National Cost, Inc.
What is Cost Segregation?
Whether you are constructing a new building, expanding an existing one, purchasing real estate, rehabilitating an old facility or relocating with leasehold improvements, your property can generate much bigger tax savings than you realize. Substantial tax and cash flow savings can be achieved by taxpayers who properly classify their construction or acquisition costs between real and personal property.
A cost segregation study is an engineering-based study of all costs associated with the purchase or construction of a building. The purpose of this study is to classify these costs as either real or personal property, with the personal property additions being depreciated on an accelerated basis.
Normally, these costs are assigned a 39-year depreciable life for tax purposes. However, through a cost segregation study, some of these costs may qualify for a 5, 7 or 15-year depreciable life, resulting in a savings of up to 22 cents on every dollar.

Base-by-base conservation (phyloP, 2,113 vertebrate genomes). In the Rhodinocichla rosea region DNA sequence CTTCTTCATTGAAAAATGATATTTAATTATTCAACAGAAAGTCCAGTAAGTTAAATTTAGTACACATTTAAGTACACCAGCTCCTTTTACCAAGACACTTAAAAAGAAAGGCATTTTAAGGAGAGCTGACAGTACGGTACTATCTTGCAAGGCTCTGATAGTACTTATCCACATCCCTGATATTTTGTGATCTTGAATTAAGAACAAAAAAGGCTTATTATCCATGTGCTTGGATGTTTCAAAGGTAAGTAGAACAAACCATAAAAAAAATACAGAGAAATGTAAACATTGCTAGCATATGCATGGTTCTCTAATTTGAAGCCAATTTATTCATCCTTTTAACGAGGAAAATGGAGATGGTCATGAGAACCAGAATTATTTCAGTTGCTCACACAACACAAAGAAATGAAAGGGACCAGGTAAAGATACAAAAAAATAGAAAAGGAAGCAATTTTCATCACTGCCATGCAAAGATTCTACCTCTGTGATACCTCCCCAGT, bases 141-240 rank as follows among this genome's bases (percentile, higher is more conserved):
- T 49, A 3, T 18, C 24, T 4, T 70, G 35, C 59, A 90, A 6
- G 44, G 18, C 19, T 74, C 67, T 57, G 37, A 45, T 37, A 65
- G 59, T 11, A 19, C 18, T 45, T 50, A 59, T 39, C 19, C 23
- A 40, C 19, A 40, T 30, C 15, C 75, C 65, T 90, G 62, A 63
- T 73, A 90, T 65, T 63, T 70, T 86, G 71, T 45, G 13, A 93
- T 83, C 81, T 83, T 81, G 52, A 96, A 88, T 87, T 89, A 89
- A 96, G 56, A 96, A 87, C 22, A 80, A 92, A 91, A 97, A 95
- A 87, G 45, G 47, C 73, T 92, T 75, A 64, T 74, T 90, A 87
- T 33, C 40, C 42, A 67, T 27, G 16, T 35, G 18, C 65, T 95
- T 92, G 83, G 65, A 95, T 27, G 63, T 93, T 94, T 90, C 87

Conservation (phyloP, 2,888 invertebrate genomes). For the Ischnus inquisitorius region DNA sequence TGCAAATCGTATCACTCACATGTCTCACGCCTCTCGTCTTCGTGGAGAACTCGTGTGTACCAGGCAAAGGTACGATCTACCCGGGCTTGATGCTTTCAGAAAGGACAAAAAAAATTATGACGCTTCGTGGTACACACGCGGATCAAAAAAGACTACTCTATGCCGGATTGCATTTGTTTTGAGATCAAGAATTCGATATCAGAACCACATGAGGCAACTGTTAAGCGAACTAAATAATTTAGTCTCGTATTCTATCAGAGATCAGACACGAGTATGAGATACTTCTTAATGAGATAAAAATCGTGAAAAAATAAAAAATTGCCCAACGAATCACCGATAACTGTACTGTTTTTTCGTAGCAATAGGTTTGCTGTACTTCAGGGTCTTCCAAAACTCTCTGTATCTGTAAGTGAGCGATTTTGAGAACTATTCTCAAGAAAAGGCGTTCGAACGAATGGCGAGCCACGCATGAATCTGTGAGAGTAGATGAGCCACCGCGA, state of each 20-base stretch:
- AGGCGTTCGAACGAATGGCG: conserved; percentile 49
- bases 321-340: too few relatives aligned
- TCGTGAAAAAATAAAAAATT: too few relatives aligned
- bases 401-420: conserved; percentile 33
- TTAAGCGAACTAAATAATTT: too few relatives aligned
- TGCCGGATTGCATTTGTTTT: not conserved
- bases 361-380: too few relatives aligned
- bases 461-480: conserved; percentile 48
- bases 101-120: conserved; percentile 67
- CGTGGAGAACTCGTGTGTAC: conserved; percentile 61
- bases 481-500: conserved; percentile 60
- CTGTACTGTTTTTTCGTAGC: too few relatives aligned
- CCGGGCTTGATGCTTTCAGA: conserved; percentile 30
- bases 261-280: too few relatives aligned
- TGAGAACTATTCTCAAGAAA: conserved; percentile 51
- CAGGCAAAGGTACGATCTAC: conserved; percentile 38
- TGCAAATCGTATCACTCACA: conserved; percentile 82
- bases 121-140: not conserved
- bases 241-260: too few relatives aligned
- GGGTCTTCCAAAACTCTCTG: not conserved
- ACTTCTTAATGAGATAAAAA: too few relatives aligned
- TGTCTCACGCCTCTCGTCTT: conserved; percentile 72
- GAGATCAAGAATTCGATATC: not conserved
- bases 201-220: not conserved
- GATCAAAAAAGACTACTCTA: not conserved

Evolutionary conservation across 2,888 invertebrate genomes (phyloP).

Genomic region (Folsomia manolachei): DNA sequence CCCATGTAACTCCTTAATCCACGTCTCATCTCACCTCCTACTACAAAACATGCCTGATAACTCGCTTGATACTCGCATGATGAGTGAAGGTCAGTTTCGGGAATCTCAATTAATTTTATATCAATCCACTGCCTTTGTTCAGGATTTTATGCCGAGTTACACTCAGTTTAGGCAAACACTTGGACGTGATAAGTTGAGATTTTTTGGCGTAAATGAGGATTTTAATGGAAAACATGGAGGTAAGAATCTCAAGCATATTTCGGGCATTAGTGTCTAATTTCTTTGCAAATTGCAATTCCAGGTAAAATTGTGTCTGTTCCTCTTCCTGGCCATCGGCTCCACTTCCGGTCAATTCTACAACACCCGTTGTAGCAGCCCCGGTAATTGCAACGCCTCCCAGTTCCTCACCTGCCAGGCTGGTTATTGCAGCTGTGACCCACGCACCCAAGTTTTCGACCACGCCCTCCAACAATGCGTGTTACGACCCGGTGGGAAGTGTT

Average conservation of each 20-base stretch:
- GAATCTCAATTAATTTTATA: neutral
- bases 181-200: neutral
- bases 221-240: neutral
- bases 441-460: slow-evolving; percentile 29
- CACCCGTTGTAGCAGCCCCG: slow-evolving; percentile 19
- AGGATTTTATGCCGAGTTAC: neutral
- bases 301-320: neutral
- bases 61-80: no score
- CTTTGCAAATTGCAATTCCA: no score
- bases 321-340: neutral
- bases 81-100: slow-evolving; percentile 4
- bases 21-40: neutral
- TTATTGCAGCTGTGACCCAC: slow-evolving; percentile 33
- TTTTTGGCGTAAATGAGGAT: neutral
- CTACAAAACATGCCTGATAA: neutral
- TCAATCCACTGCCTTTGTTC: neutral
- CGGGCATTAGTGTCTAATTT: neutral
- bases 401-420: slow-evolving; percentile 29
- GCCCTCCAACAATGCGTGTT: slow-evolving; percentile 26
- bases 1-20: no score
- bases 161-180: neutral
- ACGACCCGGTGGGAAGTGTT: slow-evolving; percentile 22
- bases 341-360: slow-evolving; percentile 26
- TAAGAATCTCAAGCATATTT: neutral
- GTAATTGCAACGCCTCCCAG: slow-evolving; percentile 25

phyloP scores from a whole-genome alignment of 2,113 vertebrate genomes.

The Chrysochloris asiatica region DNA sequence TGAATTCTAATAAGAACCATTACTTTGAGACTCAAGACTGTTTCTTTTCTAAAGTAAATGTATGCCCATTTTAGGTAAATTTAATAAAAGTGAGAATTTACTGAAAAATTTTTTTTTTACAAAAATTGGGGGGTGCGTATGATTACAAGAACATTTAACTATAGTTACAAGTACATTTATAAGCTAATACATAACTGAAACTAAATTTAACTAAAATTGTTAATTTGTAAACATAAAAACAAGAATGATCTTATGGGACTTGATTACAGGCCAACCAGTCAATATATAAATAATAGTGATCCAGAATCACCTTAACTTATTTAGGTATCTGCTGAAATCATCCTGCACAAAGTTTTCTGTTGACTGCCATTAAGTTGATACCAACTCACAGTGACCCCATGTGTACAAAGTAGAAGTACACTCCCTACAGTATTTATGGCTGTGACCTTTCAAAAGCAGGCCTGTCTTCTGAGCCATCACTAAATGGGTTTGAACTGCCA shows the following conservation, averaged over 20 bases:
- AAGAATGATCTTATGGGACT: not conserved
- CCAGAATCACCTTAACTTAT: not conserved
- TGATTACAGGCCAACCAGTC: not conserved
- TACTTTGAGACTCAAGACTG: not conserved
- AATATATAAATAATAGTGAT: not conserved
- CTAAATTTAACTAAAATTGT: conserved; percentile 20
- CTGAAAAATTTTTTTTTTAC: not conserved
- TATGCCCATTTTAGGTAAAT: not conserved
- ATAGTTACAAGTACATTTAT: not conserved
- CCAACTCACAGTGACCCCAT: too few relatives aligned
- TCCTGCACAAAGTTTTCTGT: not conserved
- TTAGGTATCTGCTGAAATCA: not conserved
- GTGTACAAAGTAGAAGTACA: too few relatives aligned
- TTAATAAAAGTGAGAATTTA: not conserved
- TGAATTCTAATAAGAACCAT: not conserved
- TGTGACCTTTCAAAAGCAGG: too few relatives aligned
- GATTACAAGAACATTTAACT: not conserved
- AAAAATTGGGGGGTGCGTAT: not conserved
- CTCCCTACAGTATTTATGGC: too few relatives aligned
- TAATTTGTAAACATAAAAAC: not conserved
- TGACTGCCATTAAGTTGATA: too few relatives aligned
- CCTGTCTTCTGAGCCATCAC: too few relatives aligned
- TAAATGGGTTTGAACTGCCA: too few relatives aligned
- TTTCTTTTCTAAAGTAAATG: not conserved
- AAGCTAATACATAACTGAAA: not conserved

Assets that have qualified for accelerated depreciation include land improvements, parking lots, fencing, outdoor lighting, landscaping, wall and floor coverings, intercom and security systems, specialized heating, ventilation and cooling systems related to specific business requirements, storage and shelving, movable wall partitions, and many others building assets.
An effective, supportable cost segregation analysis requires:
• Engineering and valuation skills
• A knowledge of construction methods, materials, and costs
• A knowledge of income tax regulations, court cases, revenue rulings, and
National Cost is the team of experts you need on your side. Our detailed cost segregation studies pay for themselves many times over, starting with the first year the property is
placed in service.
By investing in a professionally prepared cost segregation from National Cost you will have the assurance that you have maximized your depreciation benefits. In addition, you will have fully certified documentation for your depreciation claims should you be audited by the IRS.